For Owners of ex Police Motorcycles
But don’t get too excited.
They say its too complicated and have not got the time.
The e-petition that sought to legitimise keeping blue lights on historic vehicles (even if the lights were covered up) got a sympathetic reply, and that was about all. The full petition and reply on the Number10 web site has been removed now. It was http://www.number10.gov.uk
About the Newsletter 14 Cover Picture
The original picture shows a line of seven bikes, the first being an SS 80 (VO 9873) for Nottingham County Police and was collected on 3.6.1933. Only the engine is thought to survive. The other six are 11.50s (YG 3834 to YG 3839). These were for West Riding Police and were collected on the 2.6.1933 so the photograph was almost certainly taken on this date. The three people are George Brough in the middle, on his right is a Mr Smith probably the works clerk and on his right probably a police representative.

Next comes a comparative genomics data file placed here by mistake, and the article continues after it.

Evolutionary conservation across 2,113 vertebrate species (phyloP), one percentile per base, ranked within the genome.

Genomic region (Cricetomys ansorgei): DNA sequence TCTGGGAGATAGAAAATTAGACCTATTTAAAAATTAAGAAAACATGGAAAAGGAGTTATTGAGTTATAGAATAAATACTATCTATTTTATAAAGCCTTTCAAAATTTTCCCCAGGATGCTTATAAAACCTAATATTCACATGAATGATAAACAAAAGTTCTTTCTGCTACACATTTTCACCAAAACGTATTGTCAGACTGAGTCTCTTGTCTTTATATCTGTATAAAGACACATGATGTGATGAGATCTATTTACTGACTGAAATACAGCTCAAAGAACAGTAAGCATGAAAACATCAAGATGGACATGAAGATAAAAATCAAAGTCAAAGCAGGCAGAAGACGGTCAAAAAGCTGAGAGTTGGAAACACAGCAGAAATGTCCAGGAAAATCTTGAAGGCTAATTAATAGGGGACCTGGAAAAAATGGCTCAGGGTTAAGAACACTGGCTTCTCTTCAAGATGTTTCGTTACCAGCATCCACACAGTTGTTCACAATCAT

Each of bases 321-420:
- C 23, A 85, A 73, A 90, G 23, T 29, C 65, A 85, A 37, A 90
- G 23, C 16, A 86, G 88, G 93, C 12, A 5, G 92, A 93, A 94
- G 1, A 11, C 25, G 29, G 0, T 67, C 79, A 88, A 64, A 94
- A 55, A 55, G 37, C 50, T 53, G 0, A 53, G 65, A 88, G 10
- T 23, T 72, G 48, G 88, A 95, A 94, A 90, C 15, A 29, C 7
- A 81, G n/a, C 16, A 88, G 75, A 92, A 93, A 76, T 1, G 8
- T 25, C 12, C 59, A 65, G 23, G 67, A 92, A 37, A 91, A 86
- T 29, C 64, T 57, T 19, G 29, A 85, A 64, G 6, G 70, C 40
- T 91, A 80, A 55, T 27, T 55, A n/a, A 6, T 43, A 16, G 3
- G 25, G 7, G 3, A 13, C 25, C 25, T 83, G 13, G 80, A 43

With Thanks to Chris Launders
OK, let’s play spot the difference. Below we have two almost identical pictures of police on Pan’s . The locations are the same for the camera and the bikes. One of the riders is the same, on the same machine. One rider is different, but that’s not the answer. The photographer could have got arrested and detained for 28 days questioning for taking the one on the right. Why? Because it was taken in June 2009, the other was in Sept. 2007.
Terrorism Laws and Anti-Terrorism Laws were extended with effect from February, making it an offence to photograph a person of the armed services, including police officers in uniform or plain clothes, if that were to be used to make a dossier or anything in connection with a terrorist act. Read how here at ‘The Guardian’.
We couldn’t see it coming but taking a picture like this now could mean double trouble.